To David Campbell
Monticello Sep. 19. 03.
On the reciept of your favor of July 1.1 I communicated with the Secretary at war on the subject of the robbery committed by the Cherokee Indian, and we both concur in the opinion that your proceedings were strictly proper, and conformable to the provisions of the act of Congress of 1802. c. 13. in cases of violence committed by Indians on our citizens within their territory. where within our own, they are bound by our laws as other aliens & citizens are. the acquisition of Louisiana promises us future tranquility with our Indian neighbors. it removes, in the first instance, all foreign nations to a distance from which their intrigues cannot reach these ignorant people to our disturbance. and ultimately it opens an asylum for them, where we can offer them a country better suited to their manner of living in exchange for theirs, holding out the hand of friendship, patronage & commerce there as well as here; & thus making this acquisition the means of consolidating instead of diluting our settlements. I am just in the hurry of departure for Washington & therefore must here offer you my friendly salutations, & assurances of great respect & esteem.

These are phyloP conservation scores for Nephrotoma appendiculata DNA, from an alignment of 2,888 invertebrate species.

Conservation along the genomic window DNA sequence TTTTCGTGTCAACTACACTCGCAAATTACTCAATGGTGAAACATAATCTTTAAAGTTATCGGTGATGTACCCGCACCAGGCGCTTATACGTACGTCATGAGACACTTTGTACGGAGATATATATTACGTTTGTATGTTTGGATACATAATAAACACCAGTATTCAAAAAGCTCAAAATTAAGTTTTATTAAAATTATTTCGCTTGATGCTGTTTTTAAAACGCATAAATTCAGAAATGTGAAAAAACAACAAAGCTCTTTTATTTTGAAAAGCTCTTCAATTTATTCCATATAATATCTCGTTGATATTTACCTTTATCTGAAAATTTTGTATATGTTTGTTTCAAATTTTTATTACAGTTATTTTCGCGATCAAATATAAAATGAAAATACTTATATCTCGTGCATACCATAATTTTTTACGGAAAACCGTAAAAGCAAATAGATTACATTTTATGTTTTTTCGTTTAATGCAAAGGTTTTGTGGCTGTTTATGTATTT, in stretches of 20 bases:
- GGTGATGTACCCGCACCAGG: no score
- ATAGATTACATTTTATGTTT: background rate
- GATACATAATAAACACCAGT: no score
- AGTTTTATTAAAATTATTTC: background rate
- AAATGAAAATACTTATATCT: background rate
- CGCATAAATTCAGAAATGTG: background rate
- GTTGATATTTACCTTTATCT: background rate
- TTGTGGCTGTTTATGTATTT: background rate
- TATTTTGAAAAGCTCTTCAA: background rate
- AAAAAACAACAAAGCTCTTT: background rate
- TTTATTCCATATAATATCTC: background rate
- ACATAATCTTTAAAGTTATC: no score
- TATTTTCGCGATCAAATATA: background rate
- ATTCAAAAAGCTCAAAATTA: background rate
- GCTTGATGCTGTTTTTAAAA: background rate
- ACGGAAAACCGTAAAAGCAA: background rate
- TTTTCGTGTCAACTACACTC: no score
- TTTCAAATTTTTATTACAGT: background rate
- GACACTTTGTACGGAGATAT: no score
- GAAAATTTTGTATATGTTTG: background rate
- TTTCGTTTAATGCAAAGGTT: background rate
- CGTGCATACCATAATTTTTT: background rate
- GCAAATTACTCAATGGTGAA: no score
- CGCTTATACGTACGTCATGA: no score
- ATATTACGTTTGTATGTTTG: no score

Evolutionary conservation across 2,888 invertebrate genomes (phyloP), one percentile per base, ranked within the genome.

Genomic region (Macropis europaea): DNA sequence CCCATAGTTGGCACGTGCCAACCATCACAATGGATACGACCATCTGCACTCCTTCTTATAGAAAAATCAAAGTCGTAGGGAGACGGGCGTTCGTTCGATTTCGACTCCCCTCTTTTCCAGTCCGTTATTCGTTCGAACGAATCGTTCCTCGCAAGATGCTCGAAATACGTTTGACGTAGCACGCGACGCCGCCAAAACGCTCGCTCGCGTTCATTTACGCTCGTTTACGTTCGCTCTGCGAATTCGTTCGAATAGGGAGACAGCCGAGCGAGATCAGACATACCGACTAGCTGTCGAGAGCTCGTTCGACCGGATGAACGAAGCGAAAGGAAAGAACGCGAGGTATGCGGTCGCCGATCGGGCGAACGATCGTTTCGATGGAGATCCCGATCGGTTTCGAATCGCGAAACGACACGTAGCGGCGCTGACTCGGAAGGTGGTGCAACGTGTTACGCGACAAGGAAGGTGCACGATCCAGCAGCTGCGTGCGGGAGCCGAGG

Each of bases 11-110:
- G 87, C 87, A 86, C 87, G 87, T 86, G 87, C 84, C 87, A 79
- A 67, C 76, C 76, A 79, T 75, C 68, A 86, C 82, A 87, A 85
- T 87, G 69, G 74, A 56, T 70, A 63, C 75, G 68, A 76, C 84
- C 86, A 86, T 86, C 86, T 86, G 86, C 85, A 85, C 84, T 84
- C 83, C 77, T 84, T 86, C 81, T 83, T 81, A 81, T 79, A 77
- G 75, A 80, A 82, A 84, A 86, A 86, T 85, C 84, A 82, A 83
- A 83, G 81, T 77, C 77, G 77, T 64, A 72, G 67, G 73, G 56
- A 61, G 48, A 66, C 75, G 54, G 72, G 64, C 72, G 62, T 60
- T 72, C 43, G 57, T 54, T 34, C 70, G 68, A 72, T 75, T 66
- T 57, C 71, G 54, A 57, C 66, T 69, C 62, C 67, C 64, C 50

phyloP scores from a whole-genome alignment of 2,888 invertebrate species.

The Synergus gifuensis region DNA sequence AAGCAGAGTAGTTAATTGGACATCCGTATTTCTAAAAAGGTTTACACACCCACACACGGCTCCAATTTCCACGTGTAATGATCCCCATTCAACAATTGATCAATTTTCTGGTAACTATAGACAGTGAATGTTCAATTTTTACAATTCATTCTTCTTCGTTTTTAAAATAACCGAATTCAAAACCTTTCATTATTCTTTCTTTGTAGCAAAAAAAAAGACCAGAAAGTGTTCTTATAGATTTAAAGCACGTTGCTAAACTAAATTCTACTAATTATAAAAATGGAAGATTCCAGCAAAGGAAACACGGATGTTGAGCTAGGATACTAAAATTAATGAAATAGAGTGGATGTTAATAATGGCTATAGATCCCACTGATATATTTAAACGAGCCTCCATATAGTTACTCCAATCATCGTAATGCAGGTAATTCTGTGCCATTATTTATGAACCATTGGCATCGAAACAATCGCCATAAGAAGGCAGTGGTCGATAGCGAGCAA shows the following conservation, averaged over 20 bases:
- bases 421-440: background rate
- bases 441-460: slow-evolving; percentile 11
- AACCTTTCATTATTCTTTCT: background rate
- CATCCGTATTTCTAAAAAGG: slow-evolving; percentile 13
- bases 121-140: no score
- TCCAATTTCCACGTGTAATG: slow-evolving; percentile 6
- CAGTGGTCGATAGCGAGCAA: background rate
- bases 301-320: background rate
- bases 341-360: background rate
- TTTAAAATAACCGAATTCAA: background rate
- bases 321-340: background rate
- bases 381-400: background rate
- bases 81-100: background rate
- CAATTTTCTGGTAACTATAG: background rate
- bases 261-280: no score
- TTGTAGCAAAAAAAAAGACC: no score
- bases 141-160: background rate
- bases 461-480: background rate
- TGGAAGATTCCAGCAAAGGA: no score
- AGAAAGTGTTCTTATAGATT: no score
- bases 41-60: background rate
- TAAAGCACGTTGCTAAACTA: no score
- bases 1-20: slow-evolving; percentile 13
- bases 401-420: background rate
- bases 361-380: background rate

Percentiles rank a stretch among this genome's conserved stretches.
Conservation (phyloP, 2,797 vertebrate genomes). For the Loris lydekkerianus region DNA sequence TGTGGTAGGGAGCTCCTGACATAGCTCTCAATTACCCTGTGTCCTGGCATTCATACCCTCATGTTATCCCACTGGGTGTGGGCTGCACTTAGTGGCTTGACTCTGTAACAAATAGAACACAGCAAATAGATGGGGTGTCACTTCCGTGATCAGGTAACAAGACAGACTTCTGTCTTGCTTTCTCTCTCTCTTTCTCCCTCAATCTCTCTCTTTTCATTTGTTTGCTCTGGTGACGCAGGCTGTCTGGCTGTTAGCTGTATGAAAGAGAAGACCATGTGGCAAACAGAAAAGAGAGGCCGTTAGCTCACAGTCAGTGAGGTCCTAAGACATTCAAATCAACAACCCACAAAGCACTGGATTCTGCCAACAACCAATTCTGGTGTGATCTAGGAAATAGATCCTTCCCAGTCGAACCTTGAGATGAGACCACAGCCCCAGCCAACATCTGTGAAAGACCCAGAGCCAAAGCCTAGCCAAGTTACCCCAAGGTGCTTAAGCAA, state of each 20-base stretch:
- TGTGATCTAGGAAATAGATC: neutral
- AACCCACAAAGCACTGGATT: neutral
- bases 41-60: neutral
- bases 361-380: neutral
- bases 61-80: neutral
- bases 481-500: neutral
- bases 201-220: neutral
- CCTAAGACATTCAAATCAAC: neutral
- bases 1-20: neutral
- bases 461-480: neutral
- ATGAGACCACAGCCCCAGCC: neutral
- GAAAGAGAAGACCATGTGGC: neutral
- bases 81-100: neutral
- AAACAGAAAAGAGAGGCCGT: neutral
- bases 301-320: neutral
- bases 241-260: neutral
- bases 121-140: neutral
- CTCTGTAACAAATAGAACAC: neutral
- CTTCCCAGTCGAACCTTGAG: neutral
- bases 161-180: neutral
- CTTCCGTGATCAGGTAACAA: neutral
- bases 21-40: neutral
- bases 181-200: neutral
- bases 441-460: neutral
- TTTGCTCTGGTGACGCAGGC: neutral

P.S. the Secretary at war informs me that it has not been in contemplation to remove Doctr. Vandyke from S.W. point.
PrC (DLC); at foot of text: “Judge Campbell.”
1. Date interlined in place of “Aug. [1.].”